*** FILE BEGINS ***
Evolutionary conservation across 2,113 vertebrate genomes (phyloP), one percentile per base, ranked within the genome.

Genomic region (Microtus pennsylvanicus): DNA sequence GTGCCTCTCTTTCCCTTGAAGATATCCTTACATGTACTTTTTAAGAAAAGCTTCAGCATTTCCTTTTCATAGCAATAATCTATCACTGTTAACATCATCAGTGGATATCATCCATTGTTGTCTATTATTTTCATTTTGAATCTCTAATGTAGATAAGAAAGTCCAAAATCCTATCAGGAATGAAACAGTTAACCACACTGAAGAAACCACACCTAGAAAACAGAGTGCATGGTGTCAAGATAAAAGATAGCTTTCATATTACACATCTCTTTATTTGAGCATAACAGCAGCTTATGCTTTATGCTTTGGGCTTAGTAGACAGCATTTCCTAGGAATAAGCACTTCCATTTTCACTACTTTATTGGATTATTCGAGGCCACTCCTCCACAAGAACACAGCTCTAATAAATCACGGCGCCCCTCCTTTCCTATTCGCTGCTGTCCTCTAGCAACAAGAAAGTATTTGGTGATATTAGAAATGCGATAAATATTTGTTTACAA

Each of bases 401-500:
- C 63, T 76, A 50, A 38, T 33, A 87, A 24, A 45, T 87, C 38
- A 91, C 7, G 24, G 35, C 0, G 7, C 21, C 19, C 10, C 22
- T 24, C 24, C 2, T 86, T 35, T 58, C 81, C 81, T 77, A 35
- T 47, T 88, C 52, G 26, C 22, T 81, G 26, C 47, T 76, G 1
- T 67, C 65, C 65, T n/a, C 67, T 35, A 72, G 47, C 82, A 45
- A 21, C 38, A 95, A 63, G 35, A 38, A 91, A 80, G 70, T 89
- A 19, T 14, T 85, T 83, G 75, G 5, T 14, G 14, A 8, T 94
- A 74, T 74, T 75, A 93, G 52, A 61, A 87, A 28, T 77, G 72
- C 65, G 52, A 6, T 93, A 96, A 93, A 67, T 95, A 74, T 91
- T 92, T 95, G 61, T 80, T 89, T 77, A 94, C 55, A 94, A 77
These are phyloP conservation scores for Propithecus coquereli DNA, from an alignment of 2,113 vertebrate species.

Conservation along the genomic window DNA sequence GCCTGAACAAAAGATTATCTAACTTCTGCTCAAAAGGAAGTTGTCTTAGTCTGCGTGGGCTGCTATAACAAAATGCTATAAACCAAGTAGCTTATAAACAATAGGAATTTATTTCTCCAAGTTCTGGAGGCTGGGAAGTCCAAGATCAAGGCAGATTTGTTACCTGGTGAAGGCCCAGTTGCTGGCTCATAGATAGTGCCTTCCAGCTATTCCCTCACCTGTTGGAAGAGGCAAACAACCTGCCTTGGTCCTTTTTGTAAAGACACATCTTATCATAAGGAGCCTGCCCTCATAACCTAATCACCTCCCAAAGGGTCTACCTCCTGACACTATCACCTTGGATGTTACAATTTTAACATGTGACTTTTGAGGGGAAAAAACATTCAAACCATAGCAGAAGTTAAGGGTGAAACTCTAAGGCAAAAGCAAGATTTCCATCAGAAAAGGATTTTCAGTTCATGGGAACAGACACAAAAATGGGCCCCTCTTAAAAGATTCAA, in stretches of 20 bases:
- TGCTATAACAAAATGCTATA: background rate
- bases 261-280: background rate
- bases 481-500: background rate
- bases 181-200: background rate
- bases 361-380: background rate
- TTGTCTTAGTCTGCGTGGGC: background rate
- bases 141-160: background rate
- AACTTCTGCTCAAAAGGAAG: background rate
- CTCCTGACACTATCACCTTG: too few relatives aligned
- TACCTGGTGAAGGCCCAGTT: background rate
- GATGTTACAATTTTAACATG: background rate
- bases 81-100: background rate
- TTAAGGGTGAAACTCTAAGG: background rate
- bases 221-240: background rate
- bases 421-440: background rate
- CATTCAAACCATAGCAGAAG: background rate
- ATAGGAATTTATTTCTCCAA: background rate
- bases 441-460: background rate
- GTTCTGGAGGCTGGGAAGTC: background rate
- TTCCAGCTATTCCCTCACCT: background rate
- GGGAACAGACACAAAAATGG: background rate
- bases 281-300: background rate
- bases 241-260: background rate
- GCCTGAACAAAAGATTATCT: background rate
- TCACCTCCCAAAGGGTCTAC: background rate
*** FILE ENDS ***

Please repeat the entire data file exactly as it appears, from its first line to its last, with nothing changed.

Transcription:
Evolutionary conservation across 2,113 vertebrate genomes (phyloP), one percentile per base, ranked within the genome.

Genomic region (Microtus pennsylvanicus): DNA sequence GTGCCTCTCTTTCCCTTGAAGATATCCTTACATGTACTTTTTAAGAAAAGCTTCAGCATTTCCTTTTCATAGCAATAATCTATCACTGTTAACATCATCAGTGGATATCATCCATTGTTGTCTATTATTTTCATTTTGAATCTCTAATGTAGATAAGAAAGTCCAAAATCCTATCAGGAATGAAACAGTTAACCACACTGAAGAAACCACACCTAGAAAACAGAGTGCATGGTGTCAAGATAAAAGATAGCTTTCATATTACACATCTCTTTATTTGAGCATAACAGCAGCTTATGCTTTATGCTTTGGGCTTAGTAGACAGCATTTCCTAGGAATAAGCACTTCCATTTTCACTACTTTATTGGATTATTCGAGGCCACTCCTCCACAAGAACACAGCTCTAATAAATCACGGCGCCCCTCCTTTCCTATTCGCTGCTGTCCTCTAGCAACAAGAAAGTATTTGGTGATATTAGAAATGCGATAAATATTTGTTTACAA

Each of bases 401-500:
- C 63, T 76, A 50, A 38, T 33, A 87, A 24, A 45, T 87, C 38
- A 91, C 7, G 24, G 35, C 0, G 7, C 21, C 19, C 10, C 22
- T 24, C 24, C 2, T 86, T 35, T 58, C 81, C 81, T 77, A 35
- T 47, T 88, C 52, G 26, C 22, T 81, G 26, C 47, T 76, G 1
- T 67, C 65, C 65, T n/a, C 67, T 35, A 72, G 47, C 82, A 45
- A 21, C 38, A 95, A 63, G 35, A 38, A 91, A 80, G 70, T 89
- A 19, T 14, T 85, T 83, G 75, G 5, T 14, G 14, A 8, T 94
- A 74, T 74, T 75, A 93, G 52, A 61, A 87, A 28, T 77, G 72
- C 65, G 52, A 6, T 93, A 96, A 93, A 67, T 95, A 74, T 91
- T 92, T 95, G 61, T 80, T 89, T 77, A 94, C 55, A 94, A 77
These are phyloP conservation scores for Propithecus coquereli DNA, from an alignment of 2,113 vertebrate species.

Conservation along the genomic window DNA sequence GCCTGAACAAAAGATTATCTAACTTCTGCTCAAAAGGAAGTTGTCTTAGTCTGCGTGGGCTGCTATAACAAAATGCTATAAACCAAGTAGCTTATAAACAATAGGAATTTATTTCTCCAAGTTCTGGAGGCTGGGAAGTCCAAGATCAAGGCAGATTTGTTACCTGGTGAAGGCCCAGTTGCTGGCTCATAGATAGTGCCTTCCAGCTATTCCCTCACCTGTTGGAAGAGGCAAACAACCTGCCTTGGTCCTTTTTGTAAAGACACATCTTATCATAAGGAGCCTGCCCTCATAACCTAATCACCTCCCAAAGGGTCTACCTCCTGACACTATCACCTTGGATGTTACAATTTTAACATGTGACTTTTGAGGGGAAAAAACATTCAAACCATAGCAGAAGTTAAGGGTGAAACTCTAAGGCAAAAGCAAGATTTCCATCAGAAAAGGATTTTCAGTTCATGGGAACAGACACAAAAATGGGCCCCTCTTAAAAGATTCAA, in stretches of 20 bases:
- TGCTATAACAAAATGCTATA: background rate
- bases 261-280: background rate
- bases 481-500: background rate
- bases 181-200: background rate
- bases 361-380: background rate
- TTGTCTTAGTCTGCGTGGGC: background rate
- bases 141-160: background rate
- AACTTCTGCTCAAAAGGAAG: background rate
- CTCCTGACACTATCACCTTG: too few relatives aligned
- TACCTGGTGAAGGCCCAGTT: background rate
- GATGTTACAATTTTAACATG: background rate
- bases 81-100: background rate
- TTAAGGGTGAAACTCTAAGG: background rate
- bases 221-240: background rate
- bases 421-440: background rate
- CATTCAAACCATAGCAGAAG: background rate
- ATAGGAATTTATTTCTCCAA: background rate
- bases 441-460: background rate
- GTTCTGGAGGCTGGGAAGTC: background rate
- TTCCAGCTATTCCCTCACCT: background rate
- GGGAACAGACACAAAAATGG: background rate
- bases 281-300: background rate
- bases 241-260: background rate
- GCCTGAACAAAAGATTATCT: background rate
- TCACCTCCCAAAGGGTCTAC: background rate